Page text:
IDEAS home Printed from https://ideas.repec.org/
MyIDEAS: Login to save this paper or follow this series

Real-Time Decentralized Information Processing and Returns to Scale

  • Timothy Van Zandt
  • Roy Radner

We use a model of real-time decentralized information processing to understand how constraints on human information processing affect the returns to scale of organizations. We identify three informational (dis)economies of scale: diversification of heterogeneous risks (positive), sharing of information and of costs (positive), and crowding out of recent information due to information processing delay (negative). Because decision rules are endogenous, delay does not inexorably lead to decreasing returns to scale. However, returns are more likely to be decreasing when computation constraints, rather than sampling costs, limit the information upon which decisions are conditioned. The results illustrate how information processing constraints together with the requirement of informaitonal integration cause a breakdown of the replication arguments that have been used to establish nondecreasing technological returns to scale.

If you experience problems downloading a file, check if you have the proper application to view it first. In case of further problems read the IDEAS help page. Note that these files are not on the IDEAS site. Please be patient as the files may be large.

File URL: http://www.kellogg.northwestern.edu/research/math/papers/1233.pdf
File Function: main text
Download Restriction: no

Paper provided by Northwestern University, Center for Mathematical Studies in Economics and Management Science in its series Discussion Papers with number 1233.

as
in new window

Length:
Date of creation: Nov 1998
Date of revision:
Handle: RePEc:nwu:cmsems:1233
Contact details of provider: Postal: Center for Mathematical Studies in Economics and Management Science, Northwestern University, 580 Jacobs Center, 2001 Sheridan Road, Evanston, IL 60208-2014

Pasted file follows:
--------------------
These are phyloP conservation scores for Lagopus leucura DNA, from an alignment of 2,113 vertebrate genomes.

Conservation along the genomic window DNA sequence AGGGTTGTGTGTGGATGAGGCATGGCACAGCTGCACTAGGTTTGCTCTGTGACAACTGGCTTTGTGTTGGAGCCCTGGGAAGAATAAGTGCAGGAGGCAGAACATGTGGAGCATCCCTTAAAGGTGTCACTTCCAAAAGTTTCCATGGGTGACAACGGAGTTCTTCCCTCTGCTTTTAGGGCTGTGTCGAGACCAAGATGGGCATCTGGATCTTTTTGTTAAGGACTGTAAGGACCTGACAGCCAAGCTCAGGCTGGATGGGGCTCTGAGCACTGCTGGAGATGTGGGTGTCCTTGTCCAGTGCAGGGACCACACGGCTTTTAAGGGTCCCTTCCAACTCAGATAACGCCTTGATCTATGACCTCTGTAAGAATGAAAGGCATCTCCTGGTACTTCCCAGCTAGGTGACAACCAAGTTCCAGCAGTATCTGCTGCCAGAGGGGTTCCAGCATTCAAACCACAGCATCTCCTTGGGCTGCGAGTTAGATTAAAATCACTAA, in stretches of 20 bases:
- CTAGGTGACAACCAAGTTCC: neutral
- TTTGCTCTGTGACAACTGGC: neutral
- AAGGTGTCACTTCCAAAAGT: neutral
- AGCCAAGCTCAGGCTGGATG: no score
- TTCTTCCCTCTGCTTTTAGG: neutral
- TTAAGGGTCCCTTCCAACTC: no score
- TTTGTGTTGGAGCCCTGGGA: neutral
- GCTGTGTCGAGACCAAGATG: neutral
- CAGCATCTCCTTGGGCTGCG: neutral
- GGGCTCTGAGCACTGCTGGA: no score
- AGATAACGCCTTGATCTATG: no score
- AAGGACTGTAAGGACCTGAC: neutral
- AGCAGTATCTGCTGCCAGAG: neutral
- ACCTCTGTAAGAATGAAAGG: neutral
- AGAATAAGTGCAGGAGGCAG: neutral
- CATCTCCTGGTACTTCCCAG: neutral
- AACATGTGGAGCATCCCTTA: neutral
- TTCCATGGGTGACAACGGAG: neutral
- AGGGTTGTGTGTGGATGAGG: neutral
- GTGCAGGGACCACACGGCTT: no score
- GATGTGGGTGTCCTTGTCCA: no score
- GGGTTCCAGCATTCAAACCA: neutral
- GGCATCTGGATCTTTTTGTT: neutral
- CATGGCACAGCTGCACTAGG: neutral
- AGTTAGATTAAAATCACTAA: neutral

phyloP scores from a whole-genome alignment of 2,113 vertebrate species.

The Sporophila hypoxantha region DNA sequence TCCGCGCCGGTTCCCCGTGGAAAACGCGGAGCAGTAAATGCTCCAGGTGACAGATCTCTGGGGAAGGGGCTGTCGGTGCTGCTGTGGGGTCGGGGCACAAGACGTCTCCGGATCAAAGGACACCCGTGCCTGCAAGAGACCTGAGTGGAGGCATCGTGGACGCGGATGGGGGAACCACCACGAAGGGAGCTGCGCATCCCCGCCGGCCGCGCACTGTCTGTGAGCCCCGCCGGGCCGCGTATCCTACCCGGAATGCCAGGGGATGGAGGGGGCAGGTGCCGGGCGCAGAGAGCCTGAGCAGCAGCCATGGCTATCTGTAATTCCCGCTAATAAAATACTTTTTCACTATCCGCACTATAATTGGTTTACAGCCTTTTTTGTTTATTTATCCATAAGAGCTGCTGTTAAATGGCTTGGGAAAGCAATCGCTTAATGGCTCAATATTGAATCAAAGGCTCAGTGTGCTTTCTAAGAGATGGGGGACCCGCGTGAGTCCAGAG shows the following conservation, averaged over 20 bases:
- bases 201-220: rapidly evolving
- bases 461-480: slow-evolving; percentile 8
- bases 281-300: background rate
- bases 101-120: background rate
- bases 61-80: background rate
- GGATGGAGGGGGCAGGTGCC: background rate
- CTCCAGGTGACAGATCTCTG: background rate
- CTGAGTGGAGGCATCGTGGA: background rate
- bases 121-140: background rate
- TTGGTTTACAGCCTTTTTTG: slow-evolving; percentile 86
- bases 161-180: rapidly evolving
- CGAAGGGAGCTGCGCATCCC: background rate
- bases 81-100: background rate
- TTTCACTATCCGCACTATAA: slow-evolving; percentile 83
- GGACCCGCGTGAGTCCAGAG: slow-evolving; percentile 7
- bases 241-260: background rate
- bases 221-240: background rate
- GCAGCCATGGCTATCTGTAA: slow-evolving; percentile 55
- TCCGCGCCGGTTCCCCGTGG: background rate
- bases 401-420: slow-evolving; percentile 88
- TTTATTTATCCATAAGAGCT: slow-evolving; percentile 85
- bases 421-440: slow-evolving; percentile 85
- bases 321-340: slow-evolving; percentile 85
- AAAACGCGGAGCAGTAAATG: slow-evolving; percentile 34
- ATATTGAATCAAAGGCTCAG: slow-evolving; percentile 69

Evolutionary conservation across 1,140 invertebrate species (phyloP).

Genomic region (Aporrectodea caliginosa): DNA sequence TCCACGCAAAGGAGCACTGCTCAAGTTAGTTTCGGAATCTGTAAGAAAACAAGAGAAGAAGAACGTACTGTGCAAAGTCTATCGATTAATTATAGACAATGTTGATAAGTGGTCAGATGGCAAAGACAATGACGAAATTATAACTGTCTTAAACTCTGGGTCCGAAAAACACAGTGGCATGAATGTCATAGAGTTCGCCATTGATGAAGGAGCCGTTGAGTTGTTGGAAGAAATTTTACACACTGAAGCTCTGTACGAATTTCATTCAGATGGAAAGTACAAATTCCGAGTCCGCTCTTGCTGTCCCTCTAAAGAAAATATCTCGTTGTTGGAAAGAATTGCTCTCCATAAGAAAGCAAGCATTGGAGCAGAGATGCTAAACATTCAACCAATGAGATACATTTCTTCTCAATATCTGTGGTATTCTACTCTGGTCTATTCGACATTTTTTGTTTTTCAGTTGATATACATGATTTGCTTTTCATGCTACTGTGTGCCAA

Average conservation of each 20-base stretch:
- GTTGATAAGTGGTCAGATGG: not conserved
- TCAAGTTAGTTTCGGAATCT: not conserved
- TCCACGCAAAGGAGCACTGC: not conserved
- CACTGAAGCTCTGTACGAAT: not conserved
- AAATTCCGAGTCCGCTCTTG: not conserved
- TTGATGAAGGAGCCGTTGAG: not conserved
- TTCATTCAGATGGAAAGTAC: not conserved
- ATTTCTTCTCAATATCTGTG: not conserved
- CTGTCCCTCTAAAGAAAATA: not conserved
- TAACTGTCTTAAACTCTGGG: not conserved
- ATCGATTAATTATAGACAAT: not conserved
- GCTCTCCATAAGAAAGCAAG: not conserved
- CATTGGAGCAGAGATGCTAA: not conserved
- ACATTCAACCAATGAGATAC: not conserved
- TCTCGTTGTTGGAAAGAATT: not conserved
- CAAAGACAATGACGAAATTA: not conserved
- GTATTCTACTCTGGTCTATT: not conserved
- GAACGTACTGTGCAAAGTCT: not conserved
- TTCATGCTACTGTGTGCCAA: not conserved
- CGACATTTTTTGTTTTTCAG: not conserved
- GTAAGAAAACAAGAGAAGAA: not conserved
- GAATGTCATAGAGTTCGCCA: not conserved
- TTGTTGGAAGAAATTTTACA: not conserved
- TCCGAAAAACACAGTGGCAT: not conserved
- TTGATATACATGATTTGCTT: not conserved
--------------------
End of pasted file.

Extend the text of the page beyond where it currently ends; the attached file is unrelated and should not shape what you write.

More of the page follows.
Phone: 847/491-3527
Fax: 847/491-2530
Web page: http://www.kellogg.northwestern.edu/research/math/
Email:


More information through EDIRC

Order Information: Email:


References listed on IDEAS
Please report citation or reference errors to , or , if you are the registered author of the cited work, log in to your RePEc Author Service profile, click on "citations" and make appropriate adjustments.:

as in new window
  1. Thomas Marschak, 1996. "On economies of scope in communication," Review of Economic Design, Springer, vol. 2(1), pages 1-31, December.
  2. Erik Brynjolfsson & Thomas W. Malone & Vijay Gurbaxani & Ajit Kambil, 1994. "Does Information Technology Lead to Smaller Firms?," Management Science, INFORMS, vol. 40(12), pages 1628-1644, December.
  3. Geanakoplos, John & Milgrom, Paul, 1991. "A theory of hierarchies based on limited managerial attention," Journal of the Japanese and International Economies, Elsevier, vol. 5(3), pages 205-225, September.
Full references (including those not matched with items on IDEAS)

This item is not listed on Wikipedia, on a reading list or among the top items on IDEAS.

When requesting a correction, please mention this item's handle: RePEc:nwu:cmsems:1233. See general information about how to correct material in RePEc.

For technical questions regarding this item, or to correct its authors, title, abstract, bibliographic or download information, contact: (Fran Walker)

If you have authored this item and are not yet registered with RePEc, we encourage you to do it here. This allows to link your profile to this item. It also allows you to accept potential citations to this item that we are uncertain about.

If references are entirely missing, you can add them using this form.

If the full references list an item that is present in RePEc, but the system did not link to it, you can help with this form.

If you know of missing items citing this one, you can help us creating those links by adding the relevant references in the same way as above, for each refering item. If you are a registered author of this item, you may also want to check the "citations" tab in your profile, as there may be some citations waiting for confirmation.

Please note that corrections may take a couple of weeks to filter through the various RePEc services.

This information is provided to you by IDEAS at the Research Division of the Federal Reserve Bank of St. Louis using RePEc data.